My KSAN Karma
by Miles Mellough
As KSAN reached its commercial zenith, I was on-air
across the bay at Berkeley's KRE-FM --- an independently owned and operated
freeform station playing jazz, blues, rhythm and blues, reggae, salsa and the
emerging fusion. Although I was aware of KSAN for breaking new ground within the
radio broadcast industry, I was perhaps too deeply imbedded in the culture of
KRE’s own ‘KREative’ spirit to fully recognize the genius of Jive95. I
also suppose being young, naive and new to the medium may have contributed to my
oversight as well. But as my sense of history deepened and my awareness of the
alternatives broadened, I began to realize just how our (KRE) and my own on-air
freedoms were in fact directly attributable to KSAN. It was then that I
finally stood in dumbfounded awe of the vision, execution and flat-out balls of
all things Jive.
As the 70’s crawled into the 1980’s, 95.0 was by then mainstream and KRE was being purchased by a slick East Coast corporate entity who were preparing to unleash the mind-numbingly horrendous ‘Quiet Storm’ on an unsuspecting audience. It was at this point that I jumped ship for KJAZ, Pat Henry’s flagship (which was the longest running 24 hour commercial jazz station in the U.S. and operated without a formatted structure of any kind other than simply playing jazz in all its forms). However, just before this happened, I had my first encounter with a KSANer in the form of Larry Bensky who had briefly joined the KRE news team during the transition. Although I rarely saw Larry, I felt his strong presence in the short lived politically energized reporting that followed. Often during late nights in the KJAZ studios for some inexplicable reason, Jay Hansen was there working on his alternative guide to San Francisco at a desk in the sales office. As he wrote and I played records, we never spoke much but were cordial to one another, respecting each other’s space and creative process. Finally, when KJAZ succumbed to early attempts at playlisting, I left for an extended stay in Europe where I serendipitously met and was advised by none other than Johnny Walker in Bristol, Dorset on the politics of England's BBC and IBC.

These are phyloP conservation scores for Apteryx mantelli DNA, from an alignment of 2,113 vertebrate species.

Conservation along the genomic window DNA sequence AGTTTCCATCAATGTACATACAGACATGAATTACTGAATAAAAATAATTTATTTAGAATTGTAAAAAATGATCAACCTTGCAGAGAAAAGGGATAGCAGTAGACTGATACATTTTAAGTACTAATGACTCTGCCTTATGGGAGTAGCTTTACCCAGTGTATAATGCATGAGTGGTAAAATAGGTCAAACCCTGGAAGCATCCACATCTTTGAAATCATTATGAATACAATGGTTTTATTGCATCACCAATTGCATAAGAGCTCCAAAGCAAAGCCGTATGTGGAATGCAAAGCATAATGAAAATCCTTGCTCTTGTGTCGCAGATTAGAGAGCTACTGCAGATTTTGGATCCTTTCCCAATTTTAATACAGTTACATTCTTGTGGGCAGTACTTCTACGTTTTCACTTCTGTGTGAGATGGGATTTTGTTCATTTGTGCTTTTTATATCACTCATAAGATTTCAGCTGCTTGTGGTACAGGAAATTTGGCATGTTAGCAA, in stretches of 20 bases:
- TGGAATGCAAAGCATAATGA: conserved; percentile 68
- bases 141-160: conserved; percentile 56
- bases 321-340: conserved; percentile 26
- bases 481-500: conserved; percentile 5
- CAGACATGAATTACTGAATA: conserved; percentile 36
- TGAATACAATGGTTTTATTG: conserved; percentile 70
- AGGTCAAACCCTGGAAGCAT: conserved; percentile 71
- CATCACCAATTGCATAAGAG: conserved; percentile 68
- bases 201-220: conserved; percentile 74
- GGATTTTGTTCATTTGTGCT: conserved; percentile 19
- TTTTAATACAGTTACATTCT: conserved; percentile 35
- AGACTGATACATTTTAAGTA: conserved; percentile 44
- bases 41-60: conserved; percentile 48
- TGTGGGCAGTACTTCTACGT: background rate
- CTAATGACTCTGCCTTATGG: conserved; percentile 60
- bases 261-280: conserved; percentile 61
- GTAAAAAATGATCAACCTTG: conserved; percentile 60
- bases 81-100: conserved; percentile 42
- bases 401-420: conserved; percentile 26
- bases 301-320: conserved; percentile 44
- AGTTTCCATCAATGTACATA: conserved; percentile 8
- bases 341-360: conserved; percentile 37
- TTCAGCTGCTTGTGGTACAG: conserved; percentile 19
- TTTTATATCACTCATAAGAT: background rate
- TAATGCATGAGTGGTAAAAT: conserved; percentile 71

Failing to gracefully break the transatlantic cultural barrier, I returned to San Francisco just as KKCY ‘The City’ was debuting under the tutelage of Tom Yates and Kate Hayes. I was hired on for weekends and fill shifts where despite not being a full-timer, I felt quite comfortable. Why? Because almost all of the day-parts were chaired by the demigods of KSAN --- the great Norman Davis, Dan Carlisle who I listened to at WABX while living in Ann Arbor, MI, the always entertaining Bobby Dale and even Stefan Ponek on occasion! The news department was headed by the illustrious Dave McQueen along with Marshall Phillips who bounded about madcap and jovial. Though by then I had logged enough radio experience to loosely consider myself a peer, how could I not help but feel entirely normalized in the presence of such broadcasting greatness? Not that anyone tried to make me feel that way mind you --- it was purely my own warped perception of balance --- for acute clinical depression which had hounded me like a hungry dog through the years and was now beginning to sink it’s teeth into nearly all aspects of my life both personally and professionally.